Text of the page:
Jimmy Carter is the 39th president of the United States, founder of the Carter Center and recipient of the Nobel Peace Prize. He has authored many books, the most recent being “Through the Year with Jimmy Carter: 366 Daily Meditations from the 39th President.” In this wide-ranging interview, HuffPost’s Senior Religion Editor spoke to President Carter by phone about the role faith played in the Israel-Egypt Peace Treaty, the time of his greatest alienation from God, faith in the White House and his personal daily devotional practice.
In addition to being a Governor of Georgia and President of the United States, you are known as a Sunday School teacher. Are you comfortable with that identity?
I started teaching Sunday school when I was 18 at the Navel Academy Chapel. I led services when we were out at sea while I was in the navy; taught Sunday school 14 times when I was U.S. President at First Baptist Church in Washington, D.C. I just finished my 650th lesson at Maranatha Baptist Church, so you might say I have been a Sunday school teacher all my life.
Who were some of your most influential religious teachers?
Well, my father was the main one. He was a Baptist deacon and Sunday school teacher, and I started going to Sunday school when I was 3. He shaped my early knowledge of Jesus, and I was baptized as a Christian when I was 11 years old.
Later, Billy Graham was probably the closest one to me. I believed what my father taught me about the separation of church and state, so when I was President I never invited Billy Graham to have services in the White House because I didn’t think that was appropriate. He was injured a little bit, until I explained it to him.
Among the theologians, I think Paul Tillich is probably the one I have read the most because he shaped my thoughts about the relation between religion and politics and the fact that religious faith was not incompatible with political service. I tried to apply my religious beliefs when I was governor and later president without being ostentatious about it.
But I don’t claim to be knowledgeable about theology. Most of my knowledge comes out of my experience and the lessons in the Bible. Every Sunday I’m home I teach 45 minutes and we boiled them down to one page for the new book, “Through the Year with Jimmy Carter.”
by Yaira Robinson
from State of Formation
Word on the progressive street was, the Koch brothers and Big Oil were paying for busloads of people to come to the State Department hearings and speak in favor of the proposed Keystone XL pipeline. The fat-cat-funded union and industry folks would be there early, with signs, stacking the lines, making it difficult for those opposed to the pipeline to speak and be heard. One more example of big corporate money silencing grassroots voices.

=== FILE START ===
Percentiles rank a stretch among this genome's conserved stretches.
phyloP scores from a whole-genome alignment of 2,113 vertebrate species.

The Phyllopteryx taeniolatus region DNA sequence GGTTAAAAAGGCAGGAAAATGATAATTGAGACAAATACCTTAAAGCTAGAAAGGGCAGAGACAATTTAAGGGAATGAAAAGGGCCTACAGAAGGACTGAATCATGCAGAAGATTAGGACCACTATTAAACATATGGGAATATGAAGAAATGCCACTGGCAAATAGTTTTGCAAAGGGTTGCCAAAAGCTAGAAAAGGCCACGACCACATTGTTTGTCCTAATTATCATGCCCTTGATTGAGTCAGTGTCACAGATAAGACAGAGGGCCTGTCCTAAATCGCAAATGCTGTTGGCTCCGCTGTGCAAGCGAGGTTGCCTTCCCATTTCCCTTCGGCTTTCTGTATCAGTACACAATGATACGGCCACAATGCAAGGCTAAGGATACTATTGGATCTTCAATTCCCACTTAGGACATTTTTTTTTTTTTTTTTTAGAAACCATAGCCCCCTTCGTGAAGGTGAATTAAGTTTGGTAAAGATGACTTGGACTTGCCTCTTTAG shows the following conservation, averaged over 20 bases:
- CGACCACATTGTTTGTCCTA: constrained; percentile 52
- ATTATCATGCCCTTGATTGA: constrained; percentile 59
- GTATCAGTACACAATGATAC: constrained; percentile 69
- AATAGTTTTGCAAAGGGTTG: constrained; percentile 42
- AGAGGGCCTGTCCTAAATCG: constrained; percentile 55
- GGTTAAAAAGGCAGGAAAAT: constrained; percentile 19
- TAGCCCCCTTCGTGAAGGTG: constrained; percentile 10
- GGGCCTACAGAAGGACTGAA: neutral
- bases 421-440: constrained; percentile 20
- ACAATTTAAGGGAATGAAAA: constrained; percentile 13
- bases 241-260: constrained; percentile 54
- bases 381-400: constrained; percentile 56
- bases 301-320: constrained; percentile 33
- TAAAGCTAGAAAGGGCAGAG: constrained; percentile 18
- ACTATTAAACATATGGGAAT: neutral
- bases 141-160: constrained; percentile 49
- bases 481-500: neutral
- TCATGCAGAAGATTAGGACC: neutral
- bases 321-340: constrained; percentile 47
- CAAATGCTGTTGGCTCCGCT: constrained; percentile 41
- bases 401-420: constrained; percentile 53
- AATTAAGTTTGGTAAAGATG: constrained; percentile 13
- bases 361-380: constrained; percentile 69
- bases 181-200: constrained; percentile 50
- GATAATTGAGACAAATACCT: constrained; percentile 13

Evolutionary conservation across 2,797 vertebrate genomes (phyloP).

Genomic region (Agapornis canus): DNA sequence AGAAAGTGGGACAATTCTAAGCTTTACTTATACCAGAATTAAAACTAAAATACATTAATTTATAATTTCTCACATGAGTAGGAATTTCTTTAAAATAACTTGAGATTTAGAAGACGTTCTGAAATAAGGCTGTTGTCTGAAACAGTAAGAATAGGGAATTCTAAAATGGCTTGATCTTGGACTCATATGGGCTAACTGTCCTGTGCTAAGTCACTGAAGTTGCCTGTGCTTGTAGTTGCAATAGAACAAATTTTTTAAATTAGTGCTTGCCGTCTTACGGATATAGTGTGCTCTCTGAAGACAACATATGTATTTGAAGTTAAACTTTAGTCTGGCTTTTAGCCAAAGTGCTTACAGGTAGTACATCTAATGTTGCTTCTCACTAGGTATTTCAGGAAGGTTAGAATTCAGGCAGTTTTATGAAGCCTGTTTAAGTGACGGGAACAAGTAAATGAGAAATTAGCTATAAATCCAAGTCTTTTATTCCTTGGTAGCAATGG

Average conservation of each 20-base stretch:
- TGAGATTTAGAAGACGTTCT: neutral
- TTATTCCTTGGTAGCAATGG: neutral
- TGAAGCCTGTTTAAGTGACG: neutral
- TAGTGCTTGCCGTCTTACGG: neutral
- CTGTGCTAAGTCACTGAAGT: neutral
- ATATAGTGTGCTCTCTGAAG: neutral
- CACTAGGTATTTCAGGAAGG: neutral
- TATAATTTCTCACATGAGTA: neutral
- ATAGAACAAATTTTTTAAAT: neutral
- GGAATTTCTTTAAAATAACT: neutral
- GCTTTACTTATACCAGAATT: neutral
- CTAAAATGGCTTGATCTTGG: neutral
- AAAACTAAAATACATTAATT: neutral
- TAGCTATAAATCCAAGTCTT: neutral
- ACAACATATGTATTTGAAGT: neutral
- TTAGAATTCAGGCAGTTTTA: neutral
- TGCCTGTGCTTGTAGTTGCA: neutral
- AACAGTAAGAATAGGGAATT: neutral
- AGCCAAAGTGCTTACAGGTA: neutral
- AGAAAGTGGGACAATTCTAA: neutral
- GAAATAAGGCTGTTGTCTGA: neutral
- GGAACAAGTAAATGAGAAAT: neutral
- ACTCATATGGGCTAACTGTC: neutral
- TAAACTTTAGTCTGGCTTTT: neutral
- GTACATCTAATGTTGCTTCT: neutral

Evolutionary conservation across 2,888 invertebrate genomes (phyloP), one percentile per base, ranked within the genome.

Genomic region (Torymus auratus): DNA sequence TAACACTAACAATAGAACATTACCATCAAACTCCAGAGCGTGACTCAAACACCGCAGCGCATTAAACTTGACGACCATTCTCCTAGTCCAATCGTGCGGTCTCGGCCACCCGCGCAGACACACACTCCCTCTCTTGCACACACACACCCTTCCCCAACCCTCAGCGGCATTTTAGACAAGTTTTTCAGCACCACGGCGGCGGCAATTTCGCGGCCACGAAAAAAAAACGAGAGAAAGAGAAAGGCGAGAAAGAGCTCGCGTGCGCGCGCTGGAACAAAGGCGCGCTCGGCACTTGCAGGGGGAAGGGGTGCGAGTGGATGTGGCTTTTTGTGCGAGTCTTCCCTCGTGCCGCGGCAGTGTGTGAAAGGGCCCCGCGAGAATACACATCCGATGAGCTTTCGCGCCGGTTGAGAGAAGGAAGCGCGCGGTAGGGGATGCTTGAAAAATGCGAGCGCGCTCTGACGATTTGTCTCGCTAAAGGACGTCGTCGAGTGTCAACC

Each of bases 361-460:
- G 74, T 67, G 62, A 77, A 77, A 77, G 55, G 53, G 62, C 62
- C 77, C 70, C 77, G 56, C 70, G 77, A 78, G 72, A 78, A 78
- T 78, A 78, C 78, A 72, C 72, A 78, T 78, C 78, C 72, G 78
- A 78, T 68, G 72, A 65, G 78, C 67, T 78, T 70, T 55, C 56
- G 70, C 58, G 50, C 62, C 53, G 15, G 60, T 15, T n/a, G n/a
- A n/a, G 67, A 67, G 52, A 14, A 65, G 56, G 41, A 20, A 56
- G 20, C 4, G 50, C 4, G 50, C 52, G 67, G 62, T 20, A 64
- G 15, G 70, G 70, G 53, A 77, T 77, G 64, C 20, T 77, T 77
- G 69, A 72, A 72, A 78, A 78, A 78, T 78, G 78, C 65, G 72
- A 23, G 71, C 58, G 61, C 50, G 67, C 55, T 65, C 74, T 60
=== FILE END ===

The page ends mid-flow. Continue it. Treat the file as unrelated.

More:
That was the story. Whether it’s completely true or not doesn’t really matter; it got the environmental community geared up for a fight. At the hearing scheduled in Austin for Wednesday, September 28th, we wouldn’t be silenced, or bullied. The hearing would start at noon, but we’d be prepared.
The first environmentalists arrived at 7:30 a.m. Already, though, there were about 30 people in line, supporters of the pipeline, wearing matching fluorescent orange and green t-shirts with the word “JOBS” in capital letters. By 9:30 a.m., there were at least a hundred people in line, and many environmental advocates were now wearing matching t-shirts, too—light blue ones that read, “NO tar sands.”
The opposing sides could now be clearly identified by the color of their t-shirts.
I was there representing Texas Interfaith Power and Light, bringing religious voices to the table. That morning, we held a public interfaith service of prayer and purpose, and offered words at a coalition press conference. Later, a number of religious leaders would testify in opposition to the pipeline.
by Chris Stedman
from Huffington Post
When I was in high school, civil disobedience excited me. I participated in a school walkout in protest of the Iraq War, staged a demonstration outside of a conference for anti-gay “reparative therapy,” and regularly got together with friends to make T-shirts boasting our political positions. Though the underlying political motives behind these actions were sincere, I recognize in hindsight that a big part of why I was drawn to such activism was that it hinged on solidarity and cooperation.
I was reminded of these efforts this weekend, when I decided to take my Saturday night off to check out the Occupy America (a national movement born out of Occupy Wall Street in New York City) effort in my city.
I decided to go because I have been tracking it online for some time, and many of my friends and peers have been involved from the beginning. While the participants I encountered on Saturday ranged in ages, Occupy America has frequently been referred to as a “youth-driven” movement, and the statement isn’t without merit. Though participation has been and continues to be intergenerational, there seems to be a particularly strong representation from young people.
As a 24-year-old, I’m part of the Millennial Generation – the generation following Generation Y, born in the 1980s and 1990s. We’re a generation that, according to studies by Pew and others, is supposed to be unconcerned and unengaged with the political process. Yet we defied such classification by coming out in droves for the 2008 Presidential election, and I believe that the Occupy America movement is demonstrating once more that we can surprise prognosticators and muster up unanticipated energy and organization to mobilize for social change.